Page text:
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Judging distance of a light source

  1. Mar 21, 2009 #1
    Is there a way to judge the distance of a light source, or from where it was last reflected, by analyzing the characteristics of the light? Are there any properties of light that change, or better yet, consistently change over distance? I'm trying to figure out if somehow there would be a way to make a laser range finder type device, but by only analyzing the light received, and not having to emit anything.

    Thank you for your help.
  2. jcsd
  3. Mar 21, 2009 #2
    If you know something about the power of the light source, you may judge the distance, otherwise, it is impossible. Even though, the result may be affected a lot by the environment conditions : dust, humidity etc..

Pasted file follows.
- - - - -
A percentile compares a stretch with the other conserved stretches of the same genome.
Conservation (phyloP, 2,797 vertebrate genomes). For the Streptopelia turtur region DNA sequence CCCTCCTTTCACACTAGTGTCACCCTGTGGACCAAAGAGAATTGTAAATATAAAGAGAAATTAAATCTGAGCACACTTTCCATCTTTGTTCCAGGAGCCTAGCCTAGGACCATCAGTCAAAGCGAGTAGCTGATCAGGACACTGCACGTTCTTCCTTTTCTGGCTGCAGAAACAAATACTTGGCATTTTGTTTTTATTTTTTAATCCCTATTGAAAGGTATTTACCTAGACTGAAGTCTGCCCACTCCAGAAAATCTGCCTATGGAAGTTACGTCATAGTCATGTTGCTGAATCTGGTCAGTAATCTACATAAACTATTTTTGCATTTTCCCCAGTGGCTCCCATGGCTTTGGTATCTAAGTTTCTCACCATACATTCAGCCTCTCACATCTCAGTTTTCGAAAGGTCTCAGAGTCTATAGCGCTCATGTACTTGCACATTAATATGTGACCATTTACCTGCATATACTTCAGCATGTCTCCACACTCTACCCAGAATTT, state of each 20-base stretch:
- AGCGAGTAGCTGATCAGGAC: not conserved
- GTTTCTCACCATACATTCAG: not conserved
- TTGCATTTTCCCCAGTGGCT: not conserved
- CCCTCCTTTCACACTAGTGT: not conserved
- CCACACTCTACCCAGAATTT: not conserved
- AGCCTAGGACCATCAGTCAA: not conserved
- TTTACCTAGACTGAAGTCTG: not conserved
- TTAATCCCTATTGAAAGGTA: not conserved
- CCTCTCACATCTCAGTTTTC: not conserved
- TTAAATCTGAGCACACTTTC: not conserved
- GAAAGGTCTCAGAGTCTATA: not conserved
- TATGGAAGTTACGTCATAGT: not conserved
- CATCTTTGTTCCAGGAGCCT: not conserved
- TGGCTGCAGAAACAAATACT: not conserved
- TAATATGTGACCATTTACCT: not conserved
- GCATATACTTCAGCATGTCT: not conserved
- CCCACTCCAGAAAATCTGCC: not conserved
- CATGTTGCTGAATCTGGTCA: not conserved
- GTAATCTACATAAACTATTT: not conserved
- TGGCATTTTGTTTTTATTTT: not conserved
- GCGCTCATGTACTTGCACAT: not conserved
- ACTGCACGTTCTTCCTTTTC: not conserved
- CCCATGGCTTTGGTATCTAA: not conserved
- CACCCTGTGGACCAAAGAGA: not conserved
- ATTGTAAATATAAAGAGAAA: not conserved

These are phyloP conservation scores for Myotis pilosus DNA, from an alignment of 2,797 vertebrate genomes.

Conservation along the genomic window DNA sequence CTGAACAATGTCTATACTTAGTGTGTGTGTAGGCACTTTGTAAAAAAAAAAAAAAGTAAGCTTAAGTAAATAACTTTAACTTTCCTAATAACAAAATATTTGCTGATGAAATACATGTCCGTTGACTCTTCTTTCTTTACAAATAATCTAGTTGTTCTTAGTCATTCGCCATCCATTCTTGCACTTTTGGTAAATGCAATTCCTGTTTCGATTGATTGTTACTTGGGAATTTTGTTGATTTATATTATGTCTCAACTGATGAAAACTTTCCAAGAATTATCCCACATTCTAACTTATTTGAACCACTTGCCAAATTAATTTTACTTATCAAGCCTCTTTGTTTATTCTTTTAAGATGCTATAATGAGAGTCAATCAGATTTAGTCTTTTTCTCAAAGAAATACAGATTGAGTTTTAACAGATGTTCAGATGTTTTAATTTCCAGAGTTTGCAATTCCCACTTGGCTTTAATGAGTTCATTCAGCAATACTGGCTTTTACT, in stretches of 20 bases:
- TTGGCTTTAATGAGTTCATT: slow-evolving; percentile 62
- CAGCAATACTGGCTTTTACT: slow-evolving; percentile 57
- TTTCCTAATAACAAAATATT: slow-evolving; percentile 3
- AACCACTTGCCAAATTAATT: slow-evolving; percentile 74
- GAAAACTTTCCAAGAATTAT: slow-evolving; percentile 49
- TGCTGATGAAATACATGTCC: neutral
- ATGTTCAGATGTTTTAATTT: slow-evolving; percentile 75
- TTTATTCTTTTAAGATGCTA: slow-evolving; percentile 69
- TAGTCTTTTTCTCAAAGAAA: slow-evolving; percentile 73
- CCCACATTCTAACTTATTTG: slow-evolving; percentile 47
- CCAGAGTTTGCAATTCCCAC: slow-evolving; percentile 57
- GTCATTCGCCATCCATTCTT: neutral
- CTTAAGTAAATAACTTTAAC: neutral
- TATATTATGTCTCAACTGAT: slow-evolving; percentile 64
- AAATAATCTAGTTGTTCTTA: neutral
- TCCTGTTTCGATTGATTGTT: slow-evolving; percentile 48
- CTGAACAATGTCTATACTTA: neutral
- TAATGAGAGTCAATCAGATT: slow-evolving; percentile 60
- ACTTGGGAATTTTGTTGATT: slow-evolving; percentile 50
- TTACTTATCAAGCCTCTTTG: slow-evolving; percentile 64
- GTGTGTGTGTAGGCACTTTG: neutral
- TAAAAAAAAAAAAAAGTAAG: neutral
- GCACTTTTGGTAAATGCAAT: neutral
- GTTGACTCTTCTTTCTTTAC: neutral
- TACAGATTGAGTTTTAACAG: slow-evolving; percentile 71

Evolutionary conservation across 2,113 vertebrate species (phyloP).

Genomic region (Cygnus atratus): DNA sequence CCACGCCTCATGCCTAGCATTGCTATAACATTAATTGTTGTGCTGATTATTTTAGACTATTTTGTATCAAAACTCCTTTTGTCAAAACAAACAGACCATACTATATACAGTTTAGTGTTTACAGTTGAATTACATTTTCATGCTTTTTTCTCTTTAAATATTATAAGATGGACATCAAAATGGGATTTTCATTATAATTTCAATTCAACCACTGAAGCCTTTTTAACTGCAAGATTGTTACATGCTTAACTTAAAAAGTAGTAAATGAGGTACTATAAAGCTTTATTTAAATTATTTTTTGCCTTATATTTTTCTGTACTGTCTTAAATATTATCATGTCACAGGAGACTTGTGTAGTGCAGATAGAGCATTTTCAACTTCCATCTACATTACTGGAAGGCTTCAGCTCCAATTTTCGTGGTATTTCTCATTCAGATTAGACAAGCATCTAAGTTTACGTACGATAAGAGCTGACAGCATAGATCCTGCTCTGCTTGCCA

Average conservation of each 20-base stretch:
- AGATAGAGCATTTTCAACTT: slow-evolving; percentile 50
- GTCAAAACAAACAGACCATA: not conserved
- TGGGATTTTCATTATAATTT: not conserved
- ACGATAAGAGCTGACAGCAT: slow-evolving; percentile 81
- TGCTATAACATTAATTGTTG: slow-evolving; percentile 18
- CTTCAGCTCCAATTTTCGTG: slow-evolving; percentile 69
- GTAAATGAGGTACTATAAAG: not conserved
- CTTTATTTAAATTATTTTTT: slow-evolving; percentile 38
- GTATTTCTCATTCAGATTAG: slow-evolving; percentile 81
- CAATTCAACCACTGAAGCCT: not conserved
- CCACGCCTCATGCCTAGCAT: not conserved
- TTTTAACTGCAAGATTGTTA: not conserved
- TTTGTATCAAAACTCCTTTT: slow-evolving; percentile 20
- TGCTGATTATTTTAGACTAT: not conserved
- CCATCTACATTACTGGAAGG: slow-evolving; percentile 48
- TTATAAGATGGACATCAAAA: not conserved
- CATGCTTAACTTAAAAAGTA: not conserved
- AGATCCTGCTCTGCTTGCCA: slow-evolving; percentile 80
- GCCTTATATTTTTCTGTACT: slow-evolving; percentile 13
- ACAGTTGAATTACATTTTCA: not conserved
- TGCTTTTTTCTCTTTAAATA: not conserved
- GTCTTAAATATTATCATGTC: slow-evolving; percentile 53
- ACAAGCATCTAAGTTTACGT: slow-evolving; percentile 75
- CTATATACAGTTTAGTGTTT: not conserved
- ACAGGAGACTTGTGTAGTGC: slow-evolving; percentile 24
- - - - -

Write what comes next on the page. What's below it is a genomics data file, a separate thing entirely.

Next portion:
4. Mar 22, 2009 #3
    Couldn't the angle of divergence tell you something amusing that it is a spherical source?
  5. Mar 22, 2009 #4
    When the light propagation in air or some other medium, the energy will be attenuating, due to the absorbs. So, you can judging the distance of the path length by measuring the energy loss.
    Usually, the light beam is not the perfect plane wave, the beam width also
    changes with the distance.
  6. Mar 22, 2009 #5


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    Gold Member

    What if you eimply triangluated the distance using parallax? Look at how a single-lens reflex camera can tell the distance to an object.
  7. Mar 22, 2009 #6
    Are you interested in a few miles or cosmic distances? If the latter, try ready about type 1a supernova (standard brilliance references) and analyzing cosmic microwave background radiation....over cosmic distances light is red shifted due to an expanding universe....
  8. Mar 22, 2009 #7
    I'm interested in short distances, from about 1-1000 meters. Thank you for your guidance so far, I'm looking into the way cameras tell distances when focusing like Dave pointed out.
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